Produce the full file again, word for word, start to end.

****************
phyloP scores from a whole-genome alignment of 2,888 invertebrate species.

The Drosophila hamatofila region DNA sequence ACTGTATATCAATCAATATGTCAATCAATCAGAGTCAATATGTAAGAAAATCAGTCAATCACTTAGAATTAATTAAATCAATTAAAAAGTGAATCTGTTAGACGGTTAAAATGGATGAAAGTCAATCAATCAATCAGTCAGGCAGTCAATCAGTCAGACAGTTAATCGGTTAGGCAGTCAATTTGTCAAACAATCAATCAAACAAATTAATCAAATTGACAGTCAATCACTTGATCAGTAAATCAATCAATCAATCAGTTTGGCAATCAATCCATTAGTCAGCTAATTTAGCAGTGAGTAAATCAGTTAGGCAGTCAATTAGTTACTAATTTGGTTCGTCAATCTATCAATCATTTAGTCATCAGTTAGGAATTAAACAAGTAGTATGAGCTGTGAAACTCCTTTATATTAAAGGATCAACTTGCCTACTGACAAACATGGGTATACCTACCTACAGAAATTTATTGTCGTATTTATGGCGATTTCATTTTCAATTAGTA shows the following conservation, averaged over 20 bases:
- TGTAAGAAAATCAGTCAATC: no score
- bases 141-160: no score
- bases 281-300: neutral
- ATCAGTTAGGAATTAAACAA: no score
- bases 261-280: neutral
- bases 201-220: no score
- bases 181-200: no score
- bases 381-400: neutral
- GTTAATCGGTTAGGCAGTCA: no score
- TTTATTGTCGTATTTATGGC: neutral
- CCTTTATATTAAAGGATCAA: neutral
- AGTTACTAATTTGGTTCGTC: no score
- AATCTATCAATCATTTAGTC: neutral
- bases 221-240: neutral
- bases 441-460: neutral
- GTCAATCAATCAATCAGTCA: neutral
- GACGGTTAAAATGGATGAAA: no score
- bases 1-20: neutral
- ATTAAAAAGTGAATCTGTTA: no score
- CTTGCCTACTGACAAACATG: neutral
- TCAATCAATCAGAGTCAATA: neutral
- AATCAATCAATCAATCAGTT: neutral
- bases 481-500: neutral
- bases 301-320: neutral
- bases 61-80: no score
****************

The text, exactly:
phyloP scores from a whole-genome alignment of 2,888 invertebrate species.

The Drosophila hamatofila region DNA sequence ACTGTATATCAATCAATATGTCAATCAATCAGAGTCAATATGTAAGAAAATCAGTCAATCACTTAGAATTAATTAAATCAATTAAAAAGTGAATCTGTTAGACGGTTAAAATGGATGAAAGTCAATCAATCAATCAGTCAGGCAGTCAATCAGTCAGACAGTTAATCGGTTAGGCAGTCAATTTGTCAAACAATCAATCAAACAAATTAATCAAATTGACAGTCAATCACTTGATCAGTAAATCAATCAATCAATCAGTTTGGCAATCAATCCATTAGTCAGCTAATTTAGCAGTGAGTAAATCAGTTAGGCAGTCAATTAGTTACTAATTTGGTTCGTCAATCTATCAATCATTTAGTCATCAGTTAGGAATTAAACAAGTAGTATGAGCTGTGAAACTCCTTTATATTAAAGGATCAACTTGCCTACTGACAAACATGGGTATACCTACCTACAGAAATTTATTGTCGTATTTATGGCGATTTCATTTTCAATTAGTA shows the following conservation, averaged over 20 bases:
- TGTAAGAAAATCAGTCAATC: no score
- bases 141-160: no score
- bases 281-300: neutral
- ATCAGTTAGGAATTAAACAA: no score
- bases 261-280: neutral
- bases 201-220: no score
- bases 181-200: no score
- bases 381-400: neutral
- GTTAATCGGTTAGGCAGTCA: no score
- TTTATTGTCGTATTTATGGC: neutral
- CCTTTATATTAAAGGATCAA: neutral
- AGTTACTAATTTGGTTCGTC: no score
- AATCTATCAATCATTTAGTC: neutral
- bases 221-240: neutral
- bases 441-460: neutral
- GTCAATCAATCAATCAGTCA: neutral
- GACGGTTAAAATGGATGAAA: no score
- bases 1-20: neutral
- ATTAAAAAGTGAATCTGTTA: no score
- CTTGCCTACTGACAAACATG: neutral
- TCAATCAATCAGAGTCAATA: neutral
- AATCAATCAATCAATCAGTT: neutral
- bases 481-500: neutral
- bases 301-320: neutral
- bases 61-80: no score